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Battle for Jobs May Be Nearing End

Kansas and Missouri may finally end their battle for jobs by signing an agreement that's being called historic. (
Kansas and Missouri may finally end their battle for jobs by signing an agreement that's being called historic. (
April 20, 2016

JEFFERSON CITY, Mo. - There's been a tug of war between Kansas and Missouri over jobs for years, but now there may be a resolution.

Both states have been trying to lure businesses around the Kansas City area to cross state lines by offering tax incentives. Greg LeRoy, executive director of Good Jobs First, said it's eroded the tax base, meaning less money for services, and taxpayers and other business have suffered. He said Hallmark and more than a dozen other businesses deserve credit for the agreement because they've been publicly calling the two states out, saying there should be an effort that supports everyone, not just large companies.

"Let's have good schools, let's have good infrastructure, let's have good pre-K and community colleges and so on," LeRoy said. "Let's not put a lot of eggs in any one basket; that's kind of risky. Let's not pick winners and losers so much. Let's try to grow the economy by trying to benefit lots of employers."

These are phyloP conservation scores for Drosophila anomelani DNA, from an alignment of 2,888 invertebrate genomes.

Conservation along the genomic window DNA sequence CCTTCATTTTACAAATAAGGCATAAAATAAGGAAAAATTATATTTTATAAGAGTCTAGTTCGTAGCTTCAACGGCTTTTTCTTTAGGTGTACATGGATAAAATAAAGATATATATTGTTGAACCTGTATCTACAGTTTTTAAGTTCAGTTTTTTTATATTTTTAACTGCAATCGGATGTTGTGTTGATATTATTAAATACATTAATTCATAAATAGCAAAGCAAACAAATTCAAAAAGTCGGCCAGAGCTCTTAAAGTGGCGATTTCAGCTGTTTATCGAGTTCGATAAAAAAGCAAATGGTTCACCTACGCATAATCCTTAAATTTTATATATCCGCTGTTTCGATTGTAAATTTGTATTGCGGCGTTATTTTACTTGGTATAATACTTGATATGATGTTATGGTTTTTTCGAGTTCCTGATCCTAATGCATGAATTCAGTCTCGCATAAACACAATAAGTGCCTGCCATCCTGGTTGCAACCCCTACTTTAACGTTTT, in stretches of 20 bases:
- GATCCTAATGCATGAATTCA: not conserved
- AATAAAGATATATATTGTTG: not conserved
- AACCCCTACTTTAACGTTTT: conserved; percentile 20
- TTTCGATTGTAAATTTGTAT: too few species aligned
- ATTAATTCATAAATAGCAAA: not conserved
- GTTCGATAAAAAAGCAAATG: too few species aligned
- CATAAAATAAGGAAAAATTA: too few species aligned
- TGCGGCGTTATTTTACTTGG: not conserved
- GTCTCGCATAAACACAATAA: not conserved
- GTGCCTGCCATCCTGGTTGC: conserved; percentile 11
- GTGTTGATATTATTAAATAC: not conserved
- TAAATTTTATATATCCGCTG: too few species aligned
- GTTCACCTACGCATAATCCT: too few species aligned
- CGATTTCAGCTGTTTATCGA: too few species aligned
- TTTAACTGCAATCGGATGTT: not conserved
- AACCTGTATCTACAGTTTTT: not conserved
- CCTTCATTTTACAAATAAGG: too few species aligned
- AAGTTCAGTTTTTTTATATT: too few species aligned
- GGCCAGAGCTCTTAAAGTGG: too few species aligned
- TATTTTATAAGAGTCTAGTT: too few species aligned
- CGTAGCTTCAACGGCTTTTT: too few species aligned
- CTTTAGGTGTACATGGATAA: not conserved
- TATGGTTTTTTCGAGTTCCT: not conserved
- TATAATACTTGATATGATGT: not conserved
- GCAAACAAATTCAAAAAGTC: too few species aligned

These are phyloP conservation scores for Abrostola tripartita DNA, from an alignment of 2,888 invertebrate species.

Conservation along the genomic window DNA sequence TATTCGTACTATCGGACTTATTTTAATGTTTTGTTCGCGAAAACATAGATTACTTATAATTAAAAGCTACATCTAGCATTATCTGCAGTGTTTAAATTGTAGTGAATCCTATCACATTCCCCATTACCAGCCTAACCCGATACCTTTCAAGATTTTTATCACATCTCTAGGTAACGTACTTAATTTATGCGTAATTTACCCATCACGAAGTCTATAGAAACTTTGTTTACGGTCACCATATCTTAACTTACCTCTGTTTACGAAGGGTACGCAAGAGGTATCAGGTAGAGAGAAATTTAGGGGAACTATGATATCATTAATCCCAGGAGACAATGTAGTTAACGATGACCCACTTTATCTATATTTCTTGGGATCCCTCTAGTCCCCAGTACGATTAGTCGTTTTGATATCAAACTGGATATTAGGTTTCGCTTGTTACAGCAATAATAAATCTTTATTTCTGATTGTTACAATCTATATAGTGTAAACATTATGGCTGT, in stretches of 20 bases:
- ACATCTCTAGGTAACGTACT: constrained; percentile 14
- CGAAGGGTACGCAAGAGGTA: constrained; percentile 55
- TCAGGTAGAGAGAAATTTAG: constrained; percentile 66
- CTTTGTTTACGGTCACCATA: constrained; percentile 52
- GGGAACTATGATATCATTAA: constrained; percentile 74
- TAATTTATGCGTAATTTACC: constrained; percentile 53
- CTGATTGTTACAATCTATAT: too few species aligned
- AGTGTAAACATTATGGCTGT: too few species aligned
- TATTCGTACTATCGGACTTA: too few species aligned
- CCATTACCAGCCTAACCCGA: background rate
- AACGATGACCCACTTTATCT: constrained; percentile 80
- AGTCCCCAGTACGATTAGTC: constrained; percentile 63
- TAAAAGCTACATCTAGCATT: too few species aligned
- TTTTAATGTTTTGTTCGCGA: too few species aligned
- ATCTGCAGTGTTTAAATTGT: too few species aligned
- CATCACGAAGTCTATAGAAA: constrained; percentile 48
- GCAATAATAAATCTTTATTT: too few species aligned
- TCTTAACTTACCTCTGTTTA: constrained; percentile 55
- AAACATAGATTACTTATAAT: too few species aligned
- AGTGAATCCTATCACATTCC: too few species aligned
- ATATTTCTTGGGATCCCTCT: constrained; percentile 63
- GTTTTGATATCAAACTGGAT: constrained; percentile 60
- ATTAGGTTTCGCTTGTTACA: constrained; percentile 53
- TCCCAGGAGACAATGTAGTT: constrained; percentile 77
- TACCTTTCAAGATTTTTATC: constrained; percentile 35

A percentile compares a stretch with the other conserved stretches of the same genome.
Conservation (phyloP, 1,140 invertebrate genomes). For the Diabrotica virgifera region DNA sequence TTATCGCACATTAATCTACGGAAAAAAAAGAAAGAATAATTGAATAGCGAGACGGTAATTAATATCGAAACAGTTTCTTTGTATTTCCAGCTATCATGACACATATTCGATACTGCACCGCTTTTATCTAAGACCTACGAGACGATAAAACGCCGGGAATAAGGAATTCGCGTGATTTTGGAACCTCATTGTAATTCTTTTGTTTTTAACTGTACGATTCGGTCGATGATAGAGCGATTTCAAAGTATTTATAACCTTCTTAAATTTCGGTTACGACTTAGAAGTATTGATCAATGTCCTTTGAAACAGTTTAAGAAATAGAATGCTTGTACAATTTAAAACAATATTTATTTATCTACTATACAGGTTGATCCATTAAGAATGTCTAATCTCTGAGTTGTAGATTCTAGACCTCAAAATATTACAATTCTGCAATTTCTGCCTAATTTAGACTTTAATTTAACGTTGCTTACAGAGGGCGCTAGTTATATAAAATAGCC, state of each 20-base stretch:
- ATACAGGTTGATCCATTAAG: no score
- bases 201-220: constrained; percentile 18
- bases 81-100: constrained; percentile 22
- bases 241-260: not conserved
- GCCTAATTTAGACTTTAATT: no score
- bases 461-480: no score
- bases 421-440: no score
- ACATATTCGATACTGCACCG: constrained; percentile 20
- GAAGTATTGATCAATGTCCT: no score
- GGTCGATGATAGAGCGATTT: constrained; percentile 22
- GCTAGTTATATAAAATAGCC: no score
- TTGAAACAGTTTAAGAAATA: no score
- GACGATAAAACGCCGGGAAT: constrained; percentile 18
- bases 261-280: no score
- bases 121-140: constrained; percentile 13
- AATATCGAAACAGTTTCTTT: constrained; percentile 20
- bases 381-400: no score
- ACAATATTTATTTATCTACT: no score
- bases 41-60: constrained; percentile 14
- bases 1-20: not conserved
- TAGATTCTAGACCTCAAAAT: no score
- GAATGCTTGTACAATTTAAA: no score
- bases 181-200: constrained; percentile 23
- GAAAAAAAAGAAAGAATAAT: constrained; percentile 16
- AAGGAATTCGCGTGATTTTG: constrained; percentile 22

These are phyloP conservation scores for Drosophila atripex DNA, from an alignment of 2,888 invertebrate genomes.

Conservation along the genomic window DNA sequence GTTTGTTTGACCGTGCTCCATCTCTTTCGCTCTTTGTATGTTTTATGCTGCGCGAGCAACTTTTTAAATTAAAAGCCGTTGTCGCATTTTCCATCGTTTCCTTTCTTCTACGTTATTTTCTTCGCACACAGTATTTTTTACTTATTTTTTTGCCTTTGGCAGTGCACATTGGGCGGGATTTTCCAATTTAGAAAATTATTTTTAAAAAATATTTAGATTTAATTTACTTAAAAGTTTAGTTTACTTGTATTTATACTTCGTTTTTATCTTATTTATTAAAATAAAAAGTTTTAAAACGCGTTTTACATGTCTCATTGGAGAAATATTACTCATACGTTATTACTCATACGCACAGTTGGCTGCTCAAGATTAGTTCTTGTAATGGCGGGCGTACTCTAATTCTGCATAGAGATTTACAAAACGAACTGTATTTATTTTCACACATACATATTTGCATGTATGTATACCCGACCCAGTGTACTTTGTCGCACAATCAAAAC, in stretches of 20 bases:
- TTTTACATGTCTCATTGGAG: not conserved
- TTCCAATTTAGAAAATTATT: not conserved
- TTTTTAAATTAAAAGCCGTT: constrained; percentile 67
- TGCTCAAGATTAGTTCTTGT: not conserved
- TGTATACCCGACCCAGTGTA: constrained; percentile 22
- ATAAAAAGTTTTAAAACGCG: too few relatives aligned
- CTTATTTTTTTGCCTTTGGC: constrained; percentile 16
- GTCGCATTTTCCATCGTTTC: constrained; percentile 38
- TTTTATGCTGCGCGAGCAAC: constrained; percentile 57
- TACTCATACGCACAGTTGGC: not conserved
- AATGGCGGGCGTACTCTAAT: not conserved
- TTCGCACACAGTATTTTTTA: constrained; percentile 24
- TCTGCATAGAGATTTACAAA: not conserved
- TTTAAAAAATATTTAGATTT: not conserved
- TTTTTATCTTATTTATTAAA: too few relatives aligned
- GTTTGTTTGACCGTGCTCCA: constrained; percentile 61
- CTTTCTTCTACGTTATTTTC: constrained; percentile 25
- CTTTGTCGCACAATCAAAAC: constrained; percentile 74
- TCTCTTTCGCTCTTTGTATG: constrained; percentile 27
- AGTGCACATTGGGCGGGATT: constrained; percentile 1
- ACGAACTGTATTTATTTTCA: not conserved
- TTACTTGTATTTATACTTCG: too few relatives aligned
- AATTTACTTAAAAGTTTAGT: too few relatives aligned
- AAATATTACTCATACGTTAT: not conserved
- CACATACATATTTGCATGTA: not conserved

In 2014, Missouri offered a legally binding cease-fire to end huge tax breaks for companies that relocate. Kansas has been working on a counter offer that would allow the state to offer subsidies to interstate moves - but only if a company commits to spending $10 million or more for the construction of new buildings. The two sides are expected to sign the deal soon.

Leroy called the agreement historic.

"Never before had a state put a legally binding offer on the table the way Missouri did with Kansas," he said, "and if Kansas does come to a final agreement, never before have two states come to a legally binding deal to cease fire"

LeRoy said there's a lot of politics behind it. Many times, he said, lawmakers want to make their state's job-creation numbers look good, especially during election years, so they pirate jobs away from other states.

"The recovery from the recession was so slow and painful, lots of public officials were anxious to look aggressive on the economy," he said. "They wanted to take credit for deals, and I think that's really upped the pressure to get jobs where you can, even picking your neighbor's pocket."

LeRoy said other states and municipalities have been dealing with the same fight over jobs, including New York and New Jersey, Texas and Georgia, Memphis and Boston and their neighboring communities, and Chicago and Northwest Indiana.

Veronica Carter, Public News Service - MO